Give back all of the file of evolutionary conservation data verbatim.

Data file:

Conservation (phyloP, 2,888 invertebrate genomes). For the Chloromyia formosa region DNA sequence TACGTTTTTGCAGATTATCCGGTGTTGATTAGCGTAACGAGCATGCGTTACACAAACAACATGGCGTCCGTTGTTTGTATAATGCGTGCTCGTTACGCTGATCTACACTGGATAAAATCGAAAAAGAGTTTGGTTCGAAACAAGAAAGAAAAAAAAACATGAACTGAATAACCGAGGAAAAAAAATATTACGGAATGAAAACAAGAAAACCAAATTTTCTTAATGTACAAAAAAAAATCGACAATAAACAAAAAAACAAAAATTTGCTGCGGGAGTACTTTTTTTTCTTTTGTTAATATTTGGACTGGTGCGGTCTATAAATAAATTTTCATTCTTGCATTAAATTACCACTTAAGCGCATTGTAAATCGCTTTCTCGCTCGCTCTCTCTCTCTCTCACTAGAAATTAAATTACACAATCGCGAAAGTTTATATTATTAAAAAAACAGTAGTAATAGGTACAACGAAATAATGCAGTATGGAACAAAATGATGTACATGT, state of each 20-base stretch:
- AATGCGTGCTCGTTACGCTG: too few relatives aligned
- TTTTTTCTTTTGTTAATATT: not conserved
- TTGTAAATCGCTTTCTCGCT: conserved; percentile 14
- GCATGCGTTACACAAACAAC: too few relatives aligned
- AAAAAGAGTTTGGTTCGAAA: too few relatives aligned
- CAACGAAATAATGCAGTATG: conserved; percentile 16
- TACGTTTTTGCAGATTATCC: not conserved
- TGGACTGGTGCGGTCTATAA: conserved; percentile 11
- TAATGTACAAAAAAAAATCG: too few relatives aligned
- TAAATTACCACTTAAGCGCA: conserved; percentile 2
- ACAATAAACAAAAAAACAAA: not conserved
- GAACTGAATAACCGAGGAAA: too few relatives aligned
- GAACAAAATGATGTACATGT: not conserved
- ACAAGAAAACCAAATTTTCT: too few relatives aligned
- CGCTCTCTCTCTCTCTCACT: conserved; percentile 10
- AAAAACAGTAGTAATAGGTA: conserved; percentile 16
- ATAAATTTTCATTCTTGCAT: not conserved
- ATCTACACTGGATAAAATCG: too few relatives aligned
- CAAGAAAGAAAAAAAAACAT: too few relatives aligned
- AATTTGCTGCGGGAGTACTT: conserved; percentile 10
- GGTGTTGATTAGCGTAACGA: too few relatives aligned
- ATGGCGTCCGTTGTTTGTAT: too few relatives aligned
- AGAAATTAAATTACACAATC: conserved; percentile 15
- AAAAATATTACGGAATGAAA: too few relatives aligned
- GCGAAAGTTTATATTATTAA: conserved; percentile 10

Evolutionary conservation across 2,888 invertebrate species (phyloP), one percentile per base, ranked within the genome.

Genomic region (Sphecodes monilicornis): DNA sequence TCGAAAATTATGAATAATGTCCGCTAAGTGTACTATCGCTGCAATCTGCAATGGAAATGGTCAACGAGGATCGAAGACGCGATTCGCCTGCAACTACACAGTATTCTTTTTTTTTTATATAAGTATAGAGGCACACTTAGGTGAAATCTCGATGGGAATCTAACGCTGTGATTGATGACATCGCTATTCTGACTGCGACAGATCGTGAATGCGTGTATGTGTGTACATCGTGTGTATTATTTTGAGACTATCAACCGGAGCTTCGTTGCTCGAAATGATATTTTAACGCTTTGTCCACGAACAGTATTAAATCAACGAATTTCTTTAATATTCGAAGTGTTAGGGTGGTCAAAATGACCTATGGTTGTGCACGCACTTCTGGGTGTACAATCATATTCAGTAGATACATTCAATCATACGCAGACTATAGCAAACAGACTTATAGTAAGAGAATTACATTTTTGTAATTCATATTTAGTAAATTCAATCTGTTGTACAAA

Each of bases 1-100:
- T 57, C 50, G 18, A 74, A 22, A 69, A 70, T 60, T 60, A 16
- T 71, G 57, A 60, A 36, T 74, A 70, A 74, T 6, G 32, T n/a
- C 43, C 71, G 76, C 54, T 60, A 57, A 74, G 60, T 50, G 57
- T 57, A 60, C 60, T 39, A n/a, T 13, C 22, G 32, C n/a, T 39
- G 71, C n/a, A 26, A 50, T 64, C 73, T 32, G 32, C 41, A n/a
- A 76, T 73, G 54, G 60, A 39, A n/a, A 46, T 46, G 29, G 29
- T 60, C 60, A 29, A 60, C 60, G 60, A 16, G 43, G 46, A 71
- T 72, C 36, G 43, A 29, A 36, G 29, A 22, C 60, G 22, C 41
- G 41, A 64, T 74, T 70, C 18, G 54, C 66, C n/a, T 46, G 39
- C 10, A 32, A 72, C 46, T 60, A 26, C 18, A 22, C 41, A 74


Conservation (phyloP, 2,888 invertebrate genomes). For the Chloromyia formosa region DNA sequence TACGTTTTTGCAGATTATCCGGTGTTGATTAGCGTAACGAGCATGCGTTACACAAACAACATGGCGTCCGTTGTTTGTATAATGCGTGCTCGTTACGCTGATCTACACTGGATAAAATCGAAAAAGAGTTTGGTTCGAAACAAGAAAGAAAAAAAAACATGAACTGAATAACCGAGGAAAAAAAATATTACGGAATGAAAACAAGAAAACCAAATTTTCTTAATGTACAAAAAAAAATCGACAATAAACAAAAAAACAAAAATTTGCTGCGGGAGTACTTTTTTTTCTTTTGTTAATATTTGGACTGGTGCGGTCTATAAATAAATTTTCATTCTTGCATTAAATTACCACTTAAGCGCATTGTAAATCGCTTTCTCGCTCGCTCTCTCTCTCTCTCACTAGAAATTAAATTACACAATCGCGAAAGTTTATATTATTAAAAAAACAGTAGTAATAGGTACAACGAAATAATGCAGTATGGAACAAAATGATGTACATGT, state of each 20-base stretch:
- AATGCGTGCTCGTTACGCTG: too few relatives aligned
- TTTTTTCTTTTGTTAATATT: not conserved
- TTGTAAATCGCTTTCTCGCT: conserved; percentile 14
- GCATGCGTTACACAAACAAC: too few relatives aligned
- AAAAAGAGTTTGGTTCGAAA: too few relatives aligned
- CAACGAAATAATGCAGTATG: conserved; percentile 16
- TACGTTTTTGCAGATTATCC: not conserved
- TGGACTGGTGCGGTCTATAA: conserved; percentile 11
- TAATGTACAAAAAAAAATCG: too few relatives aligned
- TAAATTACCACTTAAGCGCA: conserved; percentile 2
- ACAATAAACAAAAAAACAAA: not conserved
- GAACTGAATAACCGAGGAAA: too few relatives aligned
- GAACAAAATGATGTACATGT: not conserved
- ACAAGAAAACCAAATTTTCT: too few relatives aligned
- CGCTCTCTCTCTCTCTCACT: conserved; percentile 10
- AAAAACAGTAGTAATAGGTA: conserved; percentile 16
- ATAAATTTTCATTCTTGCAT: not conserved
- ATCTACACTGGATAAAATCG: too few relatives aligned
- CAAGAAAGAAAAAAAAACAT: too few relatives aligned
- AATTTGCTGCGGGAGTACTT: conserved; percentile 10
- GGTGTTGATTAGCGTAACGA: too few relatives aligned
- ATGGCGTCCGTTGTTTGTAT: too few relatives aligned
- AGAAATTAAATTACACAATC: conserved; percentile 15
- AAAAATATTACGGAATGAAA: too few relatives aligned
- GCGAAAGTTTATATTATTAA: conserved; percentile 10

Evolutionary conservation across 2,888 invertebrate species (phyloP), one percentile per base, ranked within the genome.

Genomic region (Sphecodes monilicornis): DNA sequence TCGAAAATTATGAATAATGTCCGCTAAGTGTACTATCGCTGCAATCTGCAATGGAAATGGTCAACGAGGATCGAAGACGCGATTCGCCTGCAACTACACAGTATTCTTTTTTTTTTATATAAGTATAGAGGCACACTTAGGTGAAATCTCGATGGGAATCTAACGCTGTGATTGATGACATCGCTATTCTGACTGCGACAGATCGTGAATGCGTGTATGTGTGTACATCGTGTGTATTATTTTGAGACTATCAACCGGAGCTTCGTTGCTCGAAATGATATTTTAACGCTTTGTCCACGAACAGTATTAAATCAACGAATTTCTTTAATATTCGAAGTGTTAGGGTGGTCAAAATGACCTATGGTTGTGCACGCACTTCTGGGTGTACAATCATATTCAGTAGATACATTCAATCATACGCAGACTATAGCAAACAGACTTATAGTAAGAGAATTACATTTTTGTAATTCATATTTAGTAAATTCAATCTGTTGTACAAA

Each of bases 1-100:
- T 57, C 50, G 18, A 74, A 22, A 69, A 70, T 60, T 60, A 16
- T 71, G 57, A 60, A 36, T 74, A 70, A 74, T 6, G 32, T n/a
- C 43, C 71, G 76, C 54, T 60, A 57, A 74, G 60, T 50, G 57
- T 57, A 60, C 60, T 39, A n/a, T 13, C 22, G 32, C n/a, T 39
- G 71, C n/a, A 26, A 50, T 64, C 73, T 32, G 32, C 41, A n/a
- A 76, T 73, G 54, G 60, A 39, A n/a, A 46, T 46, G 29, G 29
- T 60, C 60, A 29, A 60, C 60, G 60, A 16, G 43, G 46, A 71
- T 72, C 36, G 43, A 29, A 36, G 29, A 22, C 60, G 22, C 41
- G 41, A 64, T 74, T 70, C 18, G 54, C 66, C n/a, T 46, G 39
- C 10, A 32, A 72, C 46, T 60, A 26, C 18, A 22, C 41, A 74